A New Dimension of Mapping and Sensing: Image-aided Driverless Vehicle Navigation
Charles K. Toth, Dorota Grejner-Brzezinska, Zoltan Koppanyi, The Ohio State University
Location: Grand Ballroom F
As vehicle technology is moving towards higher autonomy, the demand for highly accurate geospatial data is rapidly increasing, as accurate maps have a huge potential of increasing safety. In particular, high definition 3D maps, including road topography and infrastructure, as well as city models along the transportation corridors represent the necessary support for driverless vehicles. Road surface information, such as pavement markings is essential for navigation as they provide excellent localization reference, such as keeping vehicles in lanes. Unfortunately, these marks can be easily obscured in rain and snow conditions, and in those adverse scenarios, other objects that have better visibility should be used to position the vehicle. Traffic signs, traffic lights and buildings along the roads provide a fairly reliable source for landmarks, and can be accessed from transportation databases. In a Smart City environment, integrated data exchange can provide the link between the geospatial/GIS database and the vehicles (V2I/V2X). Access to this database, which includes high definition 3D maps and the corresponding metadata, is essential for autonomous vehicles as it enables the sensor systems to accurately relate the vehicle’s location/trajectory to the surrounding environment in any situation.
The quality of the 3D data, measured in accuracy and currency must be clearly far superior to any conventional map data, traditionally provided by federal and local governments, and also significantly richer in information than the typical 2D map data used in contemporary car navigation systems. There are many private and government organizations initiatives focused on acquiring this type of data, including crowdsourcing. The questions are: (1) what geospatial data accuracy for the map database is needed to effectively support driverless vehicle navigation?, and (2) what sensor performance is required to benefit from the availability of these high-resolution and accurate databases?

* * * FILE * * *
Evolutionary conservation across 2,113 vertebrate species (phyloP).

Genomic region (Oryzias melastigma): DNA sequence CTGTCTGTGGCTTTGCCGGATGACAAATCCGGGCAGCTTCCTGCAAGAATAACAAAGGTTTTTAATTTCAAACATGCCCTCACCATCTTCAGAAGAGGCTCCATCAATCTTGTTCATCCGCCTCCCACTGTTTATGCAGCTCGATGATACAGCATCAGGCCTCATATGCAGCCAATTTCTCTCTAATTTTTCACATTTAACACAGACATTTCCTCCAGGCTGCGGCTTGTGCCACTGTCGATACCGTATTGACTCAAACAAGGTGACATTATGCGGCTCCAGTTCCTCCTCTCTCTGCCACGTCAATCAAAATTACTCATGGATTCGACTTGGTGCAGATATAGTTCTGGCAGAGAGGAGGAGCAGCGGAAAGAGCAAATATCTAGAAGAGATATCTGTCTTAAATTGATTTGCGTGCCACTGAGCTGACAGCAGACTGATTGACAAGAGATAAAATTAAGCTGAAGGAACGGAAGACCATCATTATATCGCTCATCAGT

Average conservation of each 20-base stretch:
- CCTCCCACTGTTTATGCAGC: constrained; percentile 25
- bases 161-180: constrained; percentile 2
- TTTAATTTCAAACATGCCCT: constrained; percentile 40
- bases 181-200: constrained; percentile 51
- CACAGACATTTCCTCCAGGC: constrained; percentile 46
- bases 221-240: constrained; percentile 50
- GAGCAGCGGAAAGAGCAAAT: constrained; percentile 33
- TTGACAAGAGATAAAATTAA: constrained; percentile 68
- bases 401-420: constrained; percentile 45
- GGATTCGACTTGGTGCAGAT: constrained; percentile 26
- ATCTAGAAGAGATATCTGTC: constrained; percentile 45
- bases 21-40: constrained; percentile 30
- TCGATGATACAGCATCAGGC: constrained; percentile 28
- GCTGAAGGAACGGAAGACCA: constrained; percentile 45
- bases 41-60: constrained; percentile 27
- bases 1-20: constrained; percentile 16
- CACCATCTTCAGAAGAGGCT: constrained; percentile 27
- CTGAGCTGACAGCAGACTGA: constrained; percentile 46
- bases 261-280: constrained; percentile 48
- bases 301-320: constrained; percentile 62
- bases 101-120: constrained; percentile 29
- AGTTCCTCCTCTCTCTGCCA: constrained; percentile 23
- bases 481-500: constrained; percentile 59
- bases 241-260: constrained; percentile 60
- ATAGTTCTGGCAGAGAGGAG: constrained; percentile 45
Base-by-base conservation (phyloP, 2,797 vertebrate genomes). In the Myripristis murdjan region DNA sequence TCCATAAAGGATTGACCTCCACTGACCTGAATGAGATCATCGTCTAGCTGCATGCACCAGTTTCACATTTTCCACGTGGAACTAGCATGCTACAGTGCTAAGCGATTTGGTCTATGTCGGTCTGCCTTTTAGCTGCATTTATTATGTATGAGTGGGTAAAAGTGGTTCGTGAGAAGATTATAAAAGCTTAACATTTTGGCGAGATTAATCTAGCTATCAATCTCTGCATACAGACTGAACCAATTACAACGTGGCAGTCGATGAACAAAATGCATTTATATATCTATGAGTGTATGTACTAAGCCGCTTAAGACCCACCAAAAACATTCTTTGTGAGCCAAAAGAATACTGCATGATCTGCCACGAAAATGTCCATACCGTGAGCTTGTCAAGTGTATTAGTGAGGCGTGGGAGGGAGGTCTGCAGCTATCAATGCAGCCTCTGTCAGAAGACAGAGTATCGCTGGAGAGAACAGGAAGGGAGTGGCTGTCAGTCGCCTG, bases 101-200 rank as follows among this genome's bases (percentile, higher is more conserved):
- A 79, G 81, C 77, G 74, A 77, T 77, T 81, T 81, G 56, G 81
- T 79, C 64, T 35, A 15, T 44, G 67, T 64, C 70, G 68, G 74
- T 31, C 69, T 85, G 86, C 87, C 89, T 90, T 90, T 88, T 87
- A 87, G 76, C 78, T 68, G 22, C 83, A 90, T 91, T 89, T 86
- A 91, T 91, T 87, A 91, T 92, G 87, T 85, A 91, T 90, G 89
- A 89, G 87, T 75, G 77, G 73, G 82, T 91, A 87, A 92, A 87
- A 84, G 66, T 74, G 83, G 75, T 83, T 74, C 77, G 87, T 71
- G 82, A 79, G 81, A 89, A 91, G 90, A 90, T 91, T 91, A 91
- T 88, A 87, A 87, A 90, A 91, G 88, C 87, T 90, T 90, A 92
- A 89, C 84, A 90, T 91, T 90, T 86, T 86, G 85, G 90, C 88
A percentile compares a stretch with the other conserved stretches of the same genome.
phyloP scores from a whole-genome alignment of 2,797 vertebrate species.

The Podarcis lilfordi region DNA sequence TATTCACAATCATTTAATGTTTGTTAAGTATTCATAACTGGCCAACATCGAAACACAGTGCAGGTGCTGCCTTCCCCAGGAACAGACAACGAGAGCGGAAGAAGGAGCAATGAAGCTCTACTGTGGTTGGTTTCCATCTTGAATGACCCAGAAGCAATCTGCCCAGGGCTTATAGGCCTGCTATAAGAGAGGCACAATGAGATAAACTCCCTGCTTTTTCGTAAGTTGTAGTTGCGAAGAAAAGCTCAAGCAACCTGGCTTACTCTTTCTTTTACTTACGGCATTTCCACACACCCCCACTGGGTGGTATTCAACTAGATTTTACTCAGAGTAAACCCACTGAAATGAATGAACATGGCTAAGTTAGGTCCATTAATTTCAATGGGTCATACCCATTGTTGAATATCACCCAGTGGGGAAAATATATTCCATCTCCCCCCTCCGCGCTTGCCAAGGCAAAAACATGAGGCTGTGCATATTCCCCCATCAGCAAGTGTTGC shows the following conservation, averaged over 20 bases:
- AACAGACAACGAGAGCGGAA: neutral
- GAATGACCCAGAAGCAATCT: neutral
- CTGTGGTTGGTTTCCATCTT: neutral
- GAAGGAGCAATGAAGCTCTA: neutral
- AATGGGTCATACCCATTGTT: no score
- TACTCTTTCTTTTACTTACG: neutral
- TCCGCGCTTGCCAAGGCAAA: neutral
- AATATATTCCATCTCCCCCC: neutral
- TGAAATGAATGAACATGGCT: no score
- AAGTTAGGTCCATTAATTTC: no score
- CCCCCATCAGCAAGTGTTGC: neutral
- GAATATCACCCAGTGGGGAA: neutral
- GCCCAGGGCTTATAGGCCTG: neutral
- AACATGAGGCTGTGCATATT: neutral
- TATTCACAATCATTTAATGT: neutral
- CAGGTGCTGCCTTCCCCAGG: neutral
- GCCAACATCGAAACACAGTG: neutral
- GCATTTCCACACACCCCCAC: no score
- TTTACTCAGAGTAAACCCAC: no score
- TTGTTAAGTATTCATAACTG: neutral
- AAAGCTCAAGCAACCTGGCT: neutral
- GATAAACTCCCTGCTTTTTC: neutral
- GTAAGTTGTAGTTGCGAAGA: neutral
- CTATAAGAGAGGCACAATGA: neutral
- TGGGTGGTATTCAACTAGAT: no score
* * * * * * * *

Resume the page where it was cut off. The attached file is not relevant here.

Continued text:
In this paper, the accuracy of the bag-of-words (visual words) model type localization from various sensor streams is investigated for positioning driverless cars. The proposed algorithm works as follows. First, a vehicle equipped with high-, medium- and low-resolution cameras acquire data in a typical environment, in our case at the OSU campus, where GPS/GNSS data are available along with other navigation sensor streams. This forms the training data. For each image, feature descriptors, such as SIFT and SURF, are extracted and organized in a database, called codebook, with their positions and orientations. Then, during the test sessions, we assume that no GPS/GNSS data is available, and the navigation solution is mainly derived based the images; basically, the image features are extracted and matched to the database, and thus, the position and orientation can be obtained. The paper presents the accuracy assessment of this method including the comparison between the derived navigation solutions from images of various resolutions with respect to the map database resolution and accuracy. These results provide essential information on optimizing the choice of geospatial map databases and sensors’ quality to support driverless vehicle technologies.